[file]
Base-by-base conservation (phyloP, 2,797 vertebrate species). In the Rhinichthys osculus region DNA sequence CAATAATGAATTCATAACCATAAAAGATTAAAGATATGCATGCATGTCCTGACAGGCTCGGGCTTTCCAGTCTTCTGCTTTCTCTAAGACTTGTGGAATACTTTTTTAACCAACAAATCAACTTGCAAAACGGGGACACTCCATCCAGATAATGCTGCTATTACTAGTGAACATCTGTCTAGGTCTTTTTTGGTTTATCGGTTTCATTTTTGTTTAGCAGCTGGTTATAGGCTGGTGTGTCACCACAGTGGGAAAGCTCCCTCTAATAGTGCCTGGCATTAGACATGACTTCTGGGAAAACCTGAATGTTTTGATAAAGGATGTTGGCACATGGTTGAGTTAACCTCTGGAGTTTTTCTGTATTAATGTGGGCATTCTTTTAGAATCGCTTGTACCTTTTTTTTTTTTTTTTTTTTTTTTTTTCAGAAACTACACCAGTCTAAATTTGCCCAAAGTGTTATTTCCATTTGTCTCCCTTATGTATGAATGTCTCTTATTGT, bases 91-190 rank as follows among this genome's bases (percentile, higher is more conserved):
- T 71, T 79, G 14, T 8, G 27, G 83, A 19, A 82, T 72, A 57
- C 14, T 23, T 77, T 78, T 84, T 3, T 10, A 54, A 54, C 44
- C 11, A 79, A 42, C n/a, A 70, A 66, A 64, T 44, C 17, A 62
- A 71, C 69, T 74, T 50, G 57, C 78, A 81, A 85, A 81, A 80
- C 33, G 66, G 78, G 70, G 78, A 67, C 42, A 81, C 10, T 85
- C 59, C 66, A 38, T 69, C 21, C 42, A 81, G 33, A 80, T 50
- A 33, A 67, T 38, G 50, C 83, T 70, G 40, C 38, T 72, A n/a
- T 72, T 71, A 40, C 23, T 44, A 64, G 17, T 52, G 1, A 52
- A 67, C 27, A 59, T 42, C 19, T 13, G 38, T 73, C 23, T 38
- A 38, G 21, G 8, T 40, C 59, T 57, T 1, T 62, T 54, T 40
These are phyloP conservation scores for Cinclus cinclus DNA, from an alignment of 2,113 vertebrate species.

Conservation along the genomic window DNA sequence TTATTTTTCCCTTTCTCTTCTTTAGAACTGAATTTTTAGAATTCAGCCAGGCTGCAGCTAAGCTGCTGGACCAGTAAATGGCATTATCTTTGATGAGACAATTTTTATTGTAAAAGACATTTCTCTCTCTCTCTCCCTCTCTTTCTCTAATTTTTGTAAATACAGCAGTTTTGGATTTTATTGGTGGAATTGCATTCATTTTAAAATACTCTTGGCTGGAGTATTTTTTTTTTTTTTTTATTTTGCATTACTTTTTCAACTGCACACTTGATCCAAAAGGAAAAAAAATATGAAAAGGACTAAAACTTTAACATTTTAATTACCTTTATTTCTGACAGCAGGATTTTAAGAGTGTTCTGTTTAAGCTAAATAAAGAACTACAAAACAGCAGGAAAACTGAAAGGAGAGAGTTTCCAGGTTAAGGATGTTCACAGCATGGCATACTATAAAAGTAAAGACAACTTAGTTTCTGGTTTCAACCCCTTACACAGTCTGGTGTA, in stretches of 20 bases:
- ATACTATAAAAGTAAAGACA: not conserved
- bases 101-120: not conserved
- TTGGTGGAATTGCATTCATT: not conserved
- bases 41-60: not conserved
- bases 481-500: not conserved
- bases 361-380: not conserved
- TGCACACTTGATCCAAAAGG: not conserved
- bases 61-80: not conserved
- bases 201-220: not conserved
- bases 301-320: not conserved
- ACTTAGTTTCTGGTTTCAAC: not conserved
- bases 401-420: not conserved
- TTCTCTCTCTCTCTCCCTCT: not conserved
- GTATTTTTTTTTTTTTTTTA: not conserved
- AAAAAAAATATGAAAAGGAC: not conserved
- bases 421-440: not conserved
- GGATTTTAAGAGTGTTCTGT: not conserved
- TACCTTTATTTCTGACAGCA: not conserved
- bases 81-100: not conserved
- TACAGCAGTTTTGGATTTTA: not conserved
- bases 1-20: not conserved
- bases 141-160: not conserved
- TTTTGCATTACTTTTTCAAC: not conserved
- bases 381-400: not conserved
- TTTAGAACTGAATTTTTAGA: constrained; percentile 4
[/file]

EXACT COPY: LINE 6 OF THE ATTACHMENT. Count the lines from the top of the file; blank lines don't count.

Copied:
- C 33, G 66, G 78, G 70, G 78, A 67, C 42, A 81, C 10, T 85